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During his first furlough from missionary work in 1932, he was ordained as a minister. On his return to China he married Florence Mackenzie, of Canadian missionary parentage, in Tianjin in 1934. The couple had three daughters, Patricia, Heather and Maureen, the last of whom he would not live to see. The school where Liddell taught is still in use today. One of his daughters visited Tianjin in 1991 and presented the headmaster of the school with one of the medals that Liddell had won for athletics.

In 1941 life in China had become so dangerous because of Japanese aggression that the British government advised British nationals to leave. Florence (who was pregnant with Maureen) and the children left for Canada to stay with her family when Liddell accepted a position at a rural mission station in Xiaozhang, which served the poor. He joined his brother, Rob, who was a doctor there. The station was severely short of help and the missionaries there were exhausted. A constant stream of locals came at all hours for medical treatment. Liddell arrived at the station in time to relieve his brother, who was ill and needing to go on furlough.

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As fighting between the Chinese Eighth Route Army and invading Japanese reached Xiaozhang, the Japanese took over the mission station and Liddell returned to Tianjin. In 1943, he was interned at the Weihsien Internment Camp (in the modern city of Weifang) with the members of the China Inland Mission, Chefoo School (in the city now known as Yantai), and many others. Liddell became a leader and organiser at the camp, but food, medicine and other supplies were scarce. There were many cliques in the camp and when some rich businessmen managed to smuggle in some eggs, Liddell shamed them into sharing them. While fellow missionaries formed cliques, moralized and acted selfishly, Liddell busied himself by helping the elderly, teaching at the camp school Bible classes, arranging games and by teaching science to the children, who referred to him as Uncle Eric.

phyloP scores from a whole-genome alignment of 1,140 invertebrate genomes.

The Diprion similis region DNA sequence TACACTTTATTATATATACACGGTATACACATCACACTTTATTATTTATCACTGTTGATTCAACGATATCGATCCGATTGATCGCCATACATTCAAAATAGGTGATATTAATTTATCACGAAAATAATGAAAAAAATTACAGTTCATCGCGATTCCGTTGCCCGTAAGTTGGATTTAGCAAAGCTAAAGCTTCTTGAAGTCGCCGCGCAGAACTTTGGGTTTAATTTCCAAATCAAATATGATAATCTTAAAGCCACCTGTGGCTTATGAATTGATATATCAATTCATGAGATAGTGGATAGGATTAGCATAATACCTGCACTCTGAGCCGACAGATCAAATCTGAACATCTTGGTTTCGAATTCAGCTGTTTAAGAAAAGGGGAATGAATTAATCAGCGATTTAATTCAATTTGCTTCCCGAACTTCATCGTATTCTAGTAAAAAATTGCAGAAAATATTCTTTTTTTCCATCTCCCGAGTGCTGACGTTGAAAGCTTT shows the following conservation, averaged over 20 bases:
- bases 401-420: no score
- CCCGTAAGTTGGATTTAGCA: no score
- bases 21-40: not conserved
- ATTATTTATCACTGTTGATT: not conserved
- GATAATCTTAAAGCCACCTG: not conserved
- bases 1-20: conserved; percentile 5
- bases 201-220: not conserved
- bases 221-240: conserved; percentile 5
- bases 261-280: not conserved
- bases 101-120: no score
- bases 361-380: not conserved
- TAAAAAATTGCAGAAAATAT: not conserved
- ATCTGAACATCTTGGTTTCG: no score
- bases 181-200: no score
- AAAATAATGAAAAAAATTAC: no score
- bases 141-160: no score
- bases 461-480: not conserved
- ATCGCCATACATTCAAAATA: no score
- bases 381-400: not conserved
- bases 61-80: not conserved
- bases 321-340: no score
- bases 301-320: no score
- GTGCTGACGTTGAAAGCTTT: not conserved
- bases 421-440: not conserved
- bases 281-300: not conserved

One of his fellow internees, Norman Cliff, later wrote a book about his experiences in the camp called The Courtyard of the Happy Way (樂道院, also translated as “The Campus of Loving Truth”), which detailed the remarkable characters in the camp. Cliff described Liddell as “the finest Christian gentleman it has been my pleasure to meet. In all the time in the camp, I never heard him say a bad word about anybody”. Langdon Gilkey, who also survived the camp and became a prominent theologian in the U.S., said of Liddell: “Often in an evening I would see him bent over a chessboard or a model boat, or directing some sort of square dance – absorbed, weary and interested, pouring all of himself into this effort to capture the imagination of these penned-up youths. He was overflowing with good humor and love for life, and with enthusiasm and charm. It is rare indeed that a person has the good fortune to meet a saint, but he came as close to it as anyone I have ever known.”